justified


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jus·ti·fy

 (jŭs′tə-fī′)
tr.v. jus·ti·fied, jus·ti·fy·ing, jus·ti·fies
1. To demonstrate or prove to be just, right, or valid: justified each budgetary expense as necessary; anger that is justified by the circumstances.
2. To free (a human) of the guilt and penalty attached to grievous sin. Used of God.
3. Law
a. To demonstrate sufficient legal reason for (an action taken).
b. To prove to be qualified as a bondsman.
4. To format (a paragraph, for example) so that the lines of text begin and end evenly at a straight margin.

[Middle English justifien, from Old French justifier, from Late Latin iūstificāre, from Latin, to act justly toward : iūstus, just; see just1 + -ficāre, -fy.]

justified

(ˈdʒʌstɪfaɪd)
adj
reasonable and acceptablehaving good and valid reasons
ThesaurusAntonymsRelated WordsSynonymsLegend:
Adj.1.justified - having words so spaced that lines have straight even margins
printing process, printing - reproduction by applying ink to paper as for publication
even - being level or straight or regular and without variation as e.g. in shape or texture; or being in the same plane or at the same height as something else (i.e. even with); "an even application of varnish"; "an even floor"; "the road was not very even"; "the picture is even with the window"

justified

adjective acceptable, reasonable, understandable, justifiable, natural, normal, legitimate, logical, to be expected In my opinion, the decision was wholly justified.
Translations
upravičen

justified

[ˈdʒʌstɪfaɪd] ADJ
1. (gen) → justificado
to be justified in doing sthtener motivos para hacer algo, tener razón al hacer algo
am I justified in thinking that ...?¿hay motivo para creer que ...?
2. (Jur) justified homicidehomicidio m justificado
3. (Typ) → justificado
right justifiedjustificado a la derecha

justified

[ˈdʒʌstɪfaɪd] adj
(= reasonable) [decision, action, idea] → justifié(e)
[person] to be justified in doing sth → avoir raison de faire qch
He was quite justified in refusing → Il a eu parfaitement raison de refuser.
References in classic literature ?
Until such a one chose to make some movement, no deeds in arms, no natural gifts, nor any renown as an orator, would have justified the slightest interruption.
No lesser sense of the infant fowl's importance could have justified, even in a mother's eyes, the perseverance with which she watched over its safety, ruffling her small person to twice its proper size, and flying in everybody's face that so much as looked towards her hopeful progeny.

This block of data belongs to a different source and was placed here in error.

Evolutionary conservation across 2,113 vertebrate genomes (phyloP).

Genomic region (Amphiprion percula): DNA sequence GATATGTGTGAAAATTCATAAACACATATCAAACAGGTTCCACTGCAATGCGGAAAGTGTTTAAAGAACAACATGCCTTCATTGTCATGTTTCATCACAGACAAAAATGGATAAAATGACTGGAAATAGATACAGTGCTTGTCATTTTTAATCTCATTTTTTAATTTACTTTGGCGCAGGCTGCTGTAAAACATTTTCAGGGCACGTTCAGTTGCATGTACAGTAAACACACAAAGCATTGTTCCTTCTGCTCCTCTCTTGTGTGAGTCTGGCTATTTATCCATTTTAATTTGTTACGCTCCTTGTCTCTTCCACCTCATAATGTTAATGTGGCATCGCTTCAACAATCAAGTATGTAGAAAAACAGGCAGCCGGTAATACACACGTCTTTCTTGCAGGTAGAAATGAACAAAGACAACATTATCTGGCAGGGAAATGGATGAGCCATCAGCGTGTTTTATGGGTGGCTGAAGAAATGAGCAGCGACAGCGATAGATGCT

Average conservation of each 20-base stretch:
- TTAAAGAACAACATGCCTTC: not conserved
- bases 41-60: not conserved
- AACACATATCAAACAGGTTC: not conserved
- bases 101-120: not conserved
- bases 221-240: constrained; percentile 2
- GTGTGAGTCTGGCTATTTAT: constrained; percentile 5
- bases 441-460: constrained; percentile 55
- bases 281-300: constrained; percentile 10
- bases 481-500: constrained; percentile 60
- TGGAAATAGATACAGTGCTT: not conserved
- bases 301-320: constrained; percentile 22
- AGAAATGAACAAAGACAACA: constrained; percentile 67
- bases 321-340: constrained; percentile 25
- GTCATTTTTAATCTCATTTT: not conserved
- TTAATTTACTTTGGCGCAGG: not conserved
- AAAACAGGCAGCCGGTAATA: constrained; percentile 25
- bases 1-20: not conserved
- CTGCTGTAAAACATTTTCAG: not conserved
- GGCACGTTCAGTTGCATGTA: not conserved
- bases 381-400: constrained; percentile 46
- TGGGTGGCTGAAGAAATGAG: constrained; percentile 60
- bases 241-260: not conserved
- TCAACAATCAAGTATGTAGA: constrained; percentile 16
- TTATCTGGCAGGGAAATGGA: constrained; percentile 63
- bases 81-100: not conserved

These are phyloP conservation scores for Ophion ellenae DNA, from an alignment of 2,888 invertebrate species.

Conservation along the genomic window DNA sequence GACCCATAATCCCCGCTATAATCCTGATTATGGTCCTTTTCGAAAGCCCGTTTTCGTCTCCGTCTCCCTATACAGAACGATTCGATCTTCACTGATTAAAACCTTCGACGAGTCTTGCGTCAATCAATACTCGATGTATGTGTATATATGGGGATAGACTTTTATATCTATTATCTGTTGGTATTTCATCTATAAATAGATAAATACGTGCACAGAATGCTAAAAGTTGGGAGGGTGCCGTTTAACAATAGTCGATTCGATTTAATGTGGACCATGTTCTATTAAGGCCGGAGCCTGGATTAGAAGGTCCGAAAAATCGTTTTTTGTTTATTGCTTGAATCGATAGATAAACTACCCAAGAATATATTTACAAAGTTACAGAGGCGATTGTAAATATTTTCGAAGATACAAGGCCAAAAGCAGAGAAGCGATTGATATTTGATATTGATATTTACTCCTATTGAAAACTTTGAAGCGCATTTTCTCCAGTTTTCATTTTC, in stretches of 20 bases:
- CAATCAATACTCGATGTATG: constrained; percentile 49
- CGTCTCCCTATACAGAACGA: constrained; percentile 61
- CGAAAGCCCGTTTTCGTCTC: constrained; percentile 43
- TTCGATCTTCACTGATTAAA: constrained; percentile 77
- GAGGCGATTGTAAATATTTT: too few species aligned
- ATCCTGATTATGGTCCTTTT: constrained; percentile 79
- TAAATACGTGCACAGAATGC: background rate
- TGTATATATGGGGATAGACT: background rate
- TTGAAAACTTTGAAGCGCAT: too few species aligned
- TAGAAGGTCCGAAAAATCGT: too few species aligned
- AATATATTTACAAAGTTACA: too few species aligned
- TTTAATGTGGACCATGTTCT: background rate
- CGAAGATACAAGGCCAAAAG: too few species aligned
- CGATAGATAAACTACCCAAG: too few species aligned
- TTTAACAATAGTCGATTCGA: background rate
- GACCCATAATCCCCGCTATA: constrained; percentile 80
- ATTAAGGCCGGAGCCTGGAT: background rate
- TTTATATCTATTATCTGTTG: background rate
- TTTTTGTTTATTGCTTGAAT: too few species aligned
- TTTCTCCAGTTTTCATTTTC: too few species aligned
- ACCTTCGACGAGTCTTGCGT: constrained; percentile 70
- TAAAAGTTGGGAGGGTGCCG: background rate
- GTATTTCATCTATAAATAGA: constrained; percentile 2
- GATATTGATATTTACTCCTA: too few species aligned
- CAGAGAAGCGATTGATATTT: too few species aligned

His greatest admirer could not have cordially justified his bringing his harpoon into breakfast with him, and using it there without ceremony; reaching over the table with it, to the imminent jeopardy of many heads, and grappling the beefsteaks towards him.
One is quite justified in inferring that whatever one of these laws or customs was lacking in that remote time, its place was competently filled by a worse one.
This castle had its legend, too, but I should not feel justified in repeating it because I doubted the truth of some of its minor details.
Napoleon and all his kind stood accounted for-- and justified.
The tears began to flow now as she attempted to explain sins that never could be explained or justified.
On the contrary, her plans and proceedings were more and more justified and endeared to her by the general appearances of the next few days.
Sir John had dropped hints of past injuries and disappointments, which justified her belief of his being an unfortunate man, and she regarded him with respect and compassion.
of the parties, the less I felt justified in judging and blaming either him or Miss Ingram for acting in conformity to ideas and principles instilled into them, doubtless, from their childhood.
With your aid that may be avoided,' he continued; 'and should there be danger of such an event - should he be the cause of adding a single trouble more to her existence - why, I think I shall be justified in going to extremes
I have sought to impart this relief to the more serious passages in the book, not only because I believe myself to be justified in doing so by the laws of Art -- but because experience has taught me (what the experience of my readers will doubtless confirm) that there is no such moral phenomenon as unmixed tragedy to be found in the world around us.